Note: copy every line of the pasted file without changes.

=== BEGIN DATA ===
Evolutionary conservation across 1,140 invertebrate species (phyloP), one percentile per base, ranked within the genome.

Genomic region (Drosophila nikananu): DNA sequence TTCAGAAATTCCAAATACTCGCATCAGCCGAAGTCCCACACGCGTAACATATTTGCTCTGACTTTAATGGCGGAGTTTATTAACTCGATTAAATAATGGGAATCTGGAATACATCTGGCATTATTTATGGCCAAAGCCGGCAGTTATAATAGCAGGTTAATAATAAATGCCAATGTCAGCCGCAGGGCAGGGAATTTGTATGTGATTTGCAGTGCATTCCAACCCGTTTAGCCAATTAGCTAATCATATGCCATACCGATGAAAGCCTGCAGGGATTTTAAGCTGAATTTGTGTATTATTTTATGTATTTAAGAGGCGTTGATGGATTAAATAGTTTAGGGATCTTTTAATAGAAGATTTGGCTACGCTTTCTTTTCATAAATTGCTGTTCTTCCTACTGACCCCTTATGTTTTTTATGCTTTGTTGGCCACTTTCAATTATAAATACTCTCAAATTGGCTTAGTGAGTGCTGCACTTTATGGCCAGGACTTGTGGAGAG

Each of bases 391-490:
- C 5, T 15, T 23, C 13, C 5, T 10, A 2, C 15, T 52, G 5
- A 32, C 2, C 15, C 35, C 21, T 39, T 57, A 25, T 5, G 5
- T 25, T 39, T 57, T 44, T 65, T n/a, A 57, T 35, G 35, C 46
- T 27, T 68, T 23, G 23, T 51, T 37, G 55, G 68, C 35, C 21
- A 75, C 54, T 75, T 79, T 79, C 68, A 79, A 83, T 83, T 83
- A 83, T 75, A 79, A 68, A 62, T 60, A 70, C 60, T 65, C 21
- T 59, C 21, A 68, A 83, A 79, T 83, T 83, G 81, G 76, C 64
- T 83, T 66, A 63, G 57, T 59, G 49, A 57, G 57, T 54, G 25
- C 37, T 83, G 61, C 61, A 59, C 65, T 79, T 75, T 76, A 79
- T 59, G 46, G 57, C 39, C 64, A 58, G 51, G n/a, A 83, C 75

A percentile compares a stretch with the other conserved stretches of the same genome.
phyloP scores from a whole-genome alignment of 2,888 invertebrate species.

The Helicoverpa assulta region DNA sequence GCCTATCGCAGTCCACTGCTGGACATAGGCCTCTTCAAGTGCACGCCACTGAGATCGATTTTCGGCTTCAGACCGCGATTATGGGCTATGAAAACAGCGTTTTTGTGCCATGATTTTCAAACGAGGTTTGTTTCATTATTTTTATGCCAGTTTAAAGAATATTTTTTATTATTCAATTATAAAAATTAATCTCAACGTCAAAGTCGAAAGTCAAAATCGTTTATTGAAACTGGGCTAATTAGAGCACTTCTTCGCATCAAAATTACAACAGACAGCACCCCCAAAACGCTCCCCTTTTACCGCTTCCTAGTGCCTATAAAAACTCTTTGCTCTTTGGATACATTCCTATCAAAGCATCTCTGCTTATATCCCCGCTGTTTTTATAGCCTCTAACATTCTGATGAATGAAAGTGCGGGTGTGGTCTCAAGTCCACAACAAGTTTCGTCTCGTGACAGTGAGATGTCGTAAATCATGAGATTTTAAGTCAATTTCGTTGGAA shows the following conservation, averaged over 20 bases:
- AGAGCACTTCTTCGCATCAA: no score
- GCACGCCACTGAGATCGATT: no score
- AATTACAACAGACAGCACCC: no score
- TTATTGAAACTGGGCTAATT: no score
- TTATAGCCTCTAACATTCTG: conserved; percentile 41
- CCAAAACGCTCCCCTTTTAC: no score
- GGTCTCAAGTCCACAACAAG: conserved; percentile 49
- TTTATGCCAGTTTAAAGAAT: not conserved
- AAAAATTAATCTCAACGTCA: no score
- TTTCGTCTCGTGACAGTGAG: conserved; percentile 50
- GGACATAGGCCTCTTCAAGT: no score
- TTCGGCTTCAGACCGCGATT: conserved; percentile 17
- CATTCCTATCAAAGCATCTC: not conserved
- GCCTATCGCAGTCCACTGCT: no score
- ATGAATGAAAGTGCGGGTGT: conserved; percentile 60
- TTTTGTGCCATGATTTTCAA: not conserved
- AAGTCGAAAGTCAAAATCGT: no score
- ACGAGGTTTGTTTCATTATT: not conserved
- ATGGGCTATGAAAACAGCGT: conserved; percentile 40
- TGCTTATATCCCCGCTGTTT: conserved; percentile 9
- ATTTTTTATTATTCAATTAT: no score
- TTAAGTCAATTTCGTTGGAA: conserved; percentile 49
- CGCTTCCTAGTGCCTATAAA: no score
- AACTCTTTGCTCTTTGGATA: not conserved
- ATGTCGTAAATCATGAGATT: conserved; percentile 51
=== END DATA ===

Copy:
Evolutionary conservation across 1,140 invertebrate species (phyloP), one percentile per base, ranked within the genome.

Genomic region (Drosophila nikananu): DNA sequence TTCAGAAATTCCAAATACTCGCATCAGCCGAAGTCCCACACGCGTAACATATTTGCTCTGACTTTAATGGCGGAGTTTATTAACTCGATTAAATAATGGGAATCTGGAATACATCTGGCATTATTTATGGCCAAAGCCGGCAGTTATAATAGCAGGTTAATAATAAATGCCAATGTCAGCCGCAGGGCAGGGAATTTGTATGTGATTTGCAGTGCATTCCAACCCGTTTAGCCAATTAGCTAATCATATGCCATACCGATGAAAGCCTGCAGGGATTTTAAGCTGAATTTGTGTATTATTTTATGTATTTAAGAGGCGTTGATGGATTAAATAGTTTAGGGATCTTTTAATAGAAGATTTGGCTACGCTTTCTTTTCATAAATTGCTGTTCTTCCTACTGACCCCTTATGTTTTTTATGCTTTGTTGGCCACTTTCAATTATAAATACTCTCAAATTGGCTTAGTGAGTGCTGCACTTTATGGCCAGGACTTGTGGAGAG

Each of bases 391-490:
- C 5, T 15, T 23, C 13, C 5, T 10, A 2, C 15, T 52, G 5
- A 32, C 2, C 15, C 35, C 21, T 39, T 57, A 25, T 5, G 5
- T 25, T 39, T 57, T 44, T 65, T n/a, A 57, T 35, G 35, C 46
- T 27, T 68, T 23, G 23, T 51, T 37, G 55, G 68, C 35, C 21
- A 75, C 54, T 75, T 79, T 79, C 68, A 79, A 83, T 83, T 83
- A 83, T 75, A 79, A 68, A 62, T 60, A 70, C 60, T 65, C 21
- T 59, C 21, A 68, A 83, A 79, T 83, T 83, G 81, G 76, C 64
- T 83, T 66, A 63, G 57, T 59, G 49, A 57, G 57, T 54, G 25
- C 37, T 83, G 61, C 61, A 59, C 65, T 79, T 75, T 76, A 79
- T 59, G 46, G 57, C 39, C 64, A 58, G 51, G n/a, A 83, C 75

A percentile compares a stretch with the other conserved stretches of the same genome.
phyloP scores from a whole-genome alignment of 2,888 invertebrate species.

The Helicoverpa assulta region DNA sequence GCCTATCGCAGTCCACTGCTGGACATAGGCCTCTTCAAGTGCACGCCACTGAGATCGATTTTCGGCTTCAGACCGCGATTATGGGCTATGAAAACAGCGTTTTTGTGCCATGATTTTCAAACGAGGTTTGTTTCATTATTTTTATGCCAGTTTAAAGAATATTTTTTATTATTCAATTATAAAAATTAATCTCAACGTCAAAGTCGAAAGTCAAAATCGTTTATTGAAACTGGGCTAATTAGAGCACTTCTTCGCATCAAAATTACAACAGACAGCACCCCCAAAACGCTCCCCTTTTACCGCTTCCTAGTGCCTATAAAAACTCTTTGCTCTTTGGATACATTCCTATCAAAGCATCTCTGCTTATATCCCCGCTGTTTTTATAGCCTCTAACATTCTGATGAATGAAAGTGCGGGTGTGGTCTCAAGTCCACAACAAGTTTCGTCTCGTGACAGTGAGATGTCGTAAATCATGAGATTTTAAGTCAATTTCGTTGGAA shows the following conservation, averaged over 20 bases:
- AGAGCACTTCTTCGCATCAA: no score
- GCACGCCACTGAGATCGATT: no score
- AATTACAACAGACAGCACCC: no score
- TTATTGAAACTGGGCTAATT: no score
- TTATAGCCTCTAACATTCTG: conserved; percentile 41
- CCAAAACGCTCCCCTTTTAC: no score
- GGTCTCAAGTCCACAACAAG: conserved; percentile 49
- TTTATGCCAGTTTAAAGAAT: not conserved
- AAAAATTAATCTCAACGTCA: no score
- TTTCGTCTCGTGACAGTGAG: conserved; percentile 50
- GGACATAGGCCTCTTCAAGT: no score
- TTCGGCTTCAGACCGCGATT: conserved; percentile 17
- CATTCCTATCAAAGCATCTC: not conserved
- GCCTATCGCAGTCCACTGCT: no score
- ATGAATGAAAGTGCGGGTGT: conserved; percentile 60
- TTTTGTGCCATGATTTTCAA: not conserved
- AAGTCGAAAGTCAAAATCGT: no score
- ACGAGGTTTGTTTCATTATT: not conserved
- ATGGGCTATGAAAACAGCGT: conserved; percentile 40
- TGCTTATATCCCCGCTGTTT: conserved; percentile 9
- ATTTTTTATTATTCAATTAT: no score
- TTAAGTCAATTTCGTTGGAA: conserved; percentile 49
- CGCTTCCTAGTGCCTATAAA: no score
- AACTCTTTGCTCTTTGGATA: not conserved
- ATGTCGTAAATCATGAGATT: conserved; percentile 51